Hamilton The Musical, the newest sensation to hit Broadway is sweeping the nation. It is being touted as a fresh new way to produce a Broadway play, introducing hip hop and rap into the lexicon of musicals. From the very beginnings, Hamilton has been turning heads, moving mountains, and making waves. Its unorthodox lyrics and beats help to give life to key American historical figures. The sick beats of the music are only part of why Hamilton is storming the nation. Of the 10 principle cast members, only one is a white male (in the role of mad King George). Hamilton is a racially diverse cast; one that is very rare amongst the streets of Broadway. Black and Latino actors play key American figures like Hamilton, Washington, Jefferson, Burr, and Madison.
But what makes “Hamilton” work so well is the fact that it’s a commentary on America’s past through the prism of America’s present, its future. It works because the historically white, male founding fathers are being played by a predominantly non-white cast of blacks and Latinos.
Hamilton the Musical is written by Puerto Rican American Lin-Manuel Miranda. After the success of his “positive-focused”(instead of gang bangers, drug dealers, and prostitutes) Latino musical “In the Heights,” Miranda was on vacation and read the biography by Ron Chernow, Alexander Hamilton. He was struck by the parallels of Alexander’s life with that of hip hop stars. He then sought to combine his love of theater to his love of hip hop. In May of 2009, Lin-Manuel performed the first song (entitled at the time The Hamilton Mixtape) at the White House’s Evening of Poetry, Music, and the Spoken Word. This performance was uploaded onto YouTube and became an instant hit; so much so that the video was becoming a tool for high school history teachers. Thousands of people are being reintroduced to American history through this musical. “Through this musical, we all collectively learning a lot more about our nation’s history.”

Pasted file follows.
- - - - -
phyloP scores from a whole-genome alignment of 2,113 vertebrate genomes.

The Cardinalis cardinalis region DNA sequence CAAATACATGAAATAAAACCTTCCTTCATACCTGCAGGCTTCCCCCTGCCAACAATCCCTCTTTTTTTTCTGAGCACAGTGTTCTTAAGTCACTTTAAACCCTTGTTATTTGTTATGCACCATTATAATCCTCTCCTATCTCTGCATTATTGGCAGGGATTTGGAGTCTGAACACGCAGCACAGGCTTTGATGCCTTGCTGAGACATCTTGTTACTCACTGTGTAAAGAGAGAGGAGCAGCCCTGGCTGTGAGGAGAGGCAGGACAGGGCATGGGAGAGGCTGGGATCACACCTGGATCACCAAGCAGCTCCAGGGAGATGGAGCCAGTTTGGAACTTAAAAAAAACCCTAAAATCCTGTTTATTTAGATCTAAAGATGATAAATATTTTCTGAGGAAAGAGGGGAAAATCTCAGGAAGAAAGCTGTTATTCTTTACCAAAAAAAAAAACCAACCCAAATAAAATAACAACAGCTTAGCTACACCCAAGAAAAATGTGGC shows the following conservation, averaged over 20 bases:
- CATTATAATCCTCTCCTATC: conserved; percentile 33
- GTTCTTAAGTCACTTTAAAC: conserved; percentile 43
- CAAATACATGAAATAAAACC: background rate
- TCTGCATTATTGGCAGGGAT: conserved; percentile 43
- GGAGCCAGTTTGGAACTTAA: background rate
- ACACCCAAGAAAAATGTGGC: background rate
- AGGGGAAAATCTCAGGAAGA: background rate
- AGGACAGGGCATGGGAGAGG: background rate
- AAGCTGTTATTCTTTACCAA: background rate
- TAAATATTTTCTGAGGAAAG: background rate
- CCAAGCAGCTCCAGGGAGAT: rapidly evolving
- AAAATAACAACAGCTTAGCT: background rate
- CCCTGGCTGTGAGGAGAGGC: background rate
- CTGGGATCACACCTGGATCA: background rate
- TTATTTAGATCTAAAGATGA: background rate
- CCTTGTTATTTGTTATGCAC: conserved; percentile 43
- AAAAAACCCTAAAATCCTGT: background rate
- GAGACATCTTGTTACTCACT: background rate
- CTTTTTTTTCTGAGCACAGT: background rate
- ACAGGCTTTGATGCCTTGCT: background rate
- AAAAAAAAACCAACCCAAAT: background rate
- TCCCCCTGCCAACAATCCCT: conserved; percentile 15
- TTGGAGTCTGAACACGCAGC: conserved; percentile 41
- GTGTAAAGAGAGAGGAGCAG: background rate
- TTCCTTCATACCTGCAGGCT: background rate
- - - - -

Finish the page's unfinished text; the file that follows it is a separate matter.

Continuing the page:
The play is exclusively on Broadway currently. Yet the release of the musical soundtrack has reached millions. The Hamilton soundtrack went to number 1 on the Billboard’s chart for Rap and was number 12 on the Billboard’s Top 200. Hamilton has received a Grammy for the best Musical Theater Album. The White House even invited the cast to perform set pieces on March 14, 2016. Hamilton the Musical premiered in February 2015 as an Off Broadway play. The initial run was sold out before the first week. It moved to Broadway on August 2015. It centers around the life of Alexander Hamilton, a founding father, but largely remembered for his illustrious end. The opening words state the question to which the play grapples with,
How does a bastard, orphan, son of a whore and a Scotsman dropped in the middle of a forgotten spot in the Caribbean by Providence, improvised, in squalor, grow up to be a hero and a scholar? The ten-dollar founding father without a father. Got a lot farther by working a lot harder, by being a lot smarter, by being a self-starter.